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Zingiber officinale

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Zingiber officinale is a slender, erect, herbaceous perennial plant growing from 30 - 150cm tall. It has a robust, branched rhizome that is borne horizontally near the soil surface, bearing leafy shoots close together.

Uses

Indigestion, Nausea, Vomiting, Spasms, Motion sickness, Colic, Abdominal chills, Colds, Coughs, Influenza, [[:Category:Ayurvedic Herbs known to be helpful to treat |]].[1]

Parts Used

Young rhizomes, Roots.

Chemical Composition

It contains steroids, paradol, gingerols, gingerones and shogaols, shogaol etc.[2]

Common names

Language Common name
Kannada Alla, Shunthi
Hindi Adrak
Malayalam Inchi, Enchi
Tamil Ingee, Inji
Telugu Allam, Allamu
Marathi Alha, Aale
Gujarathi Adu
Punjabi
Kashmiri
Sanskrit
English Ginger

[3]

Properties

Reference: Dravya - Substance, Rasa - Taste, Guna - Qualities, Veerya - Potency, Vipaka - Post-digesion effect, Karma - Pharmacological activity, Prabhava - Therepeutics.

Dravya

Rasa

Guna

Veerya

Vipaka

Karma

Prabhava

Habit

Perennial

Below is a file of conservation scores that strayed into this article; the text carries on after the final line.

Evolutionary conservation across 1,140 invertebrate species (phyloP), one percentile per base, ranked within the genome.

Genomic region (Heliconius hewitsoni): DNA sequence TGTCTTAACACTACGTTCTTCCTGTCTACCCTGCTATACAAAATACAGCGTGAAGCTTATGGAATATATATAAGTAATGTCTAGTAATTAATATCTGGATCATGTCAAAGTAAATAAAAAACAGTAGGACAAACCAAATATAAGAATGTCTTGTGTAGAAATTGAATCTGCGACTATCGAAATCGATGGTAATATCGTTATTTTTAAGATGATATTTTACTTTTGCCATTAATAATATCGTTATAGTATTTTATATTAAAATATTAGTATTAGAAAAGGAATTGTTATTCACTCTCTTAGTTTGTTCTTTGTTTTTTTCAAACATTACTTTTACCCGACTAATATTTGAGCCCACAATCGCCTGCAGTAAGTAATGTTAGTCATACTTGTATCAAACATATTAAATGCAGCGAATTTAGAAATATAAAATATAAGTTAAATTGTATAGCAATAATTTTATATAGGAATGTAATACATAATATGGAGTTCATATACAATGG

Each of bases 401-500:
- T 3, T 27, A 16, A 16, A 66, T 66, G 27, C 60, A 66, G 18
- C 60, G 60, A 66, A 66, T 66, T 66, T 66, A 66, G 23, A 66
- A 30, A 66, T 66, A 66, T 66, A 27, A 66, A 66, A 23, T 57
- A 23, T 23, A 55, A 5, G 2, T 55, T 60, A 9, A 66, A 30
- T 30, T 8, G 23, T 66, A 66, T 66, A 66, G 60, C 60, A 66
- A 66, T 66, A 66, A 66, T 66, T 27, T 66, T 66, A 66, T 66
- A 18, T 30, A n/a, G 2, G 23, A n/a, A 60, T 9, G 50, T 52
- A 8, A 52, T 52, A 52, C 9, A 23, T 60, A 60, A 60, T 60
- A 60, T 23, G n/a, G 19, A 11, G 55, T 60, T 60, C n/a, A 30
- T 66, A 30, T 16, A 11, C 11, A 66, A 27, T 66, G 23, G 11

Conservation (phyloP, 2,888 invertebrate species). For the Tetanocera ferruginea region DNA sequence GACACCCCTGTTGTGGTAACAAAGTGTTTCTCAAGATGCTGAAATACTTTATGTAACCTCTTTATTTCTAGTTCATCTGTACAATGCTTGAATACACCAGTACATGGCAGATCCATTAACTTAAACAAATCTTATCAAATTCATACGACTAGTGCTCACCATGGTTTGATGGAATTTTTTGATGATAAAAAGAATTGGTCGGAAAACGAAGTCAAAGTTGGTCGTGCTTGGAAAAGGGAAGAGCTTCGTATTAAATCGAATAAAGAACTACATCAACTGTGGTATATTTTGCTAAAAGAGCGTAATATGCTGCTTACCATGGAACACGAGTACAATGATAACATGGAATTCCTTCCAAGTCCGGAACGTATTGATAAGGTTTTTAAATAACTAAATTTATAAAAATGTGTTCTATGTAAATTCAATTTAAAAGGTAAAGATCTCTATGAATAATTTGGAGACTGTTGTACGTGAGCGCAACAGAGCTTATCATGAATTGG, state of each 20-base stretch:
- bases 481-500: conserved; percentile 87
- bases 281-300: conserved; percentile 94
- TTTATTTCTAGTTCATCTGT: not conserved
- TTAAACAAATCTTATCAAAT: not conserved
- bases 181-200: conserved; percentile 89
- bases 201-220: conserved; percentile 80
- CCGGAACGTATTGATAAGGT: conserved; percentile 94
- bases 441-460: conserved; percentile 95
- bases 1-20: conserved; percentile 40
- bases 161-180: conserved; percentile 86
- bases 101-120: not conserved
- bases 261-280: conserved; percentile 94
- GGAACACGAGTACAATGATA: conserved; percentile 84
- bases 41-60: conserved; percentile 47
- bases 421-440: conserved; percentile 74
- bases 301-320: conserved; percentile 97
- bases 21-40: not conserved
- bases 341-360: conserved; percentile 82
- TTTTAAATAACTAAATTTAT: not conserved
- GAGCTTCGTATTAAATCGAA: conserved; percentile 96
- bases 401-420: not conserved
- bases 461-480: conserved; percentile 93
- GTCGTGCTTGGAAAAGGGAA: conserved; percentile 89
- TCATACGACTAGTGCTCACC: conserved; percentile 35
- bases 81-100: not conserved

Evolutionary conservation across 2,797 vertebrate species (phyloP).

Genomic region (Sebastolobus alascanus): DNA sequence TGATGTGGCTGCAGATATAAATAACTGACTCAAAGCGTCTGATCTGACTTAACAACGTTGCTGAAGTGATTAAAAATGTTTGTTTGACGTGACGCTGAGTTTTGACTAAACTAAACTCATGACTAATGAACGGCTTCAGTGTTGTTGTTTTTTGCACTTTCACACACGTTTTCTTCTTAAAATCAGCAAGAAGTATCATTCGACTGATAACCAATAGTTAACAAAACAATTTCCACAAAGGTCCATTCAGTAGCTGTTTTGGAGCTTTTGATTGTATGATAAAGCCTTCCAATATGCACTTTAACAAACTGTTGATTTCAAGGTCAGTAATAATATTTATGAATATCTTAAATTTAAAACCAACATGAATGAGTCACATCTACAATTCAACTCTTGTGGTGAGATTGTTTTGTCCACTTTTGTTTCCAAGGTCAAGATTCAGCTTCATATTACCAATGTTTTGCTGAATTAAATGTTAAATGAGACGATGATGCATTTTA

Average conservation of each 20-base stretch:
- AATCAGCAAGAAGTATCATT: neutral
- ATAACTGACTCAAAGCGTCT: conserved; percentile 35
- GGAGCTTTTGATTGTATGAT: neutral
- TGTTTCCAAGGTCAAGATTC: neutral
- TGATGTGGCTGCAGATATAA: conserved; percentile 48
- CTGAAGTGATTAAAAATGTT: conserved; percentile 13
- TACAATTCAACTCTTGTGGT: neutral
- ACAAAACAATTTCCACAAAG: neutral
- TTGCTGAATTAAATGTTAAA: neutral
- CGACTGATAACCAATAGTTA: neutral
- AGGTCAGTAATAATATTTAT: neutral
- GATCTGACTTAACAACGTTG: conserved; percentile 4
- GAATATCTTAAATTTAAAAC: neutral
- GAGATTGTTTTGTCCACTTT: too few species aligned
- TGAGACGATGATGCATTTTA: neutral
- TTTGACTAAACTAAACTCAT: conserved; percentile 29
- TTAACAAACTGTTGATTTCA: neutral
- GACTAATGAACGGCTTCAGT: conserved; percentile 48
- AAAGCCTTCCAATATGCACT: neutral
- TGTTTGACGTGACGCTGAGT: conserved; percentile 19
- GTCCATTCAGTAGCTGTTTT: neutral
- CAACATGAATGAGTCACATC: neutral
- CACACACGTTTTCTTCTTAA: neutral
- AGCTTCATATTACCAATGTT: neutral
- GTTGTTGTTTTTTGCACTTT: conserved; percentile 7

Identification

Leaf

Kind Shape Feature

[4]

Flower

Type Size Color and composition Stamen More information
{{{5}}}

Fruit

Type Size Mass Appearance Seeds More information

Other features

List of Ayurvedic medicine in which the herb is used

Where to get the saplings

Mode of Propagation

Seeds

How to plant/cultivate

A plant of the moist to wet tropics, where it is found at elevations up to 1,900 metres. It grows best in areas where annual daytime temperatures are within the range 19 - 29°c, but can tolerate 13 - 35°c.[5]

Commonly seen growing in areas

[[:Category:Herbs that are commonly seen in the region of |]], [[:Category:Herbs that are commonly seen in the region of |]], [[:Category:Herbs that are commonly seen in the region of |]], [[:Category:Herbs that are commonly seen in the region of |]], [[:Category:Herbs that are commonly seen in the region of |]].

Photo Gallery

References

  1. Indian Medicinal Plants by C.P.Khare
  2. Chemical constituents
  3. Common names
  4. [Morphology]
  5. Cultivation

External Links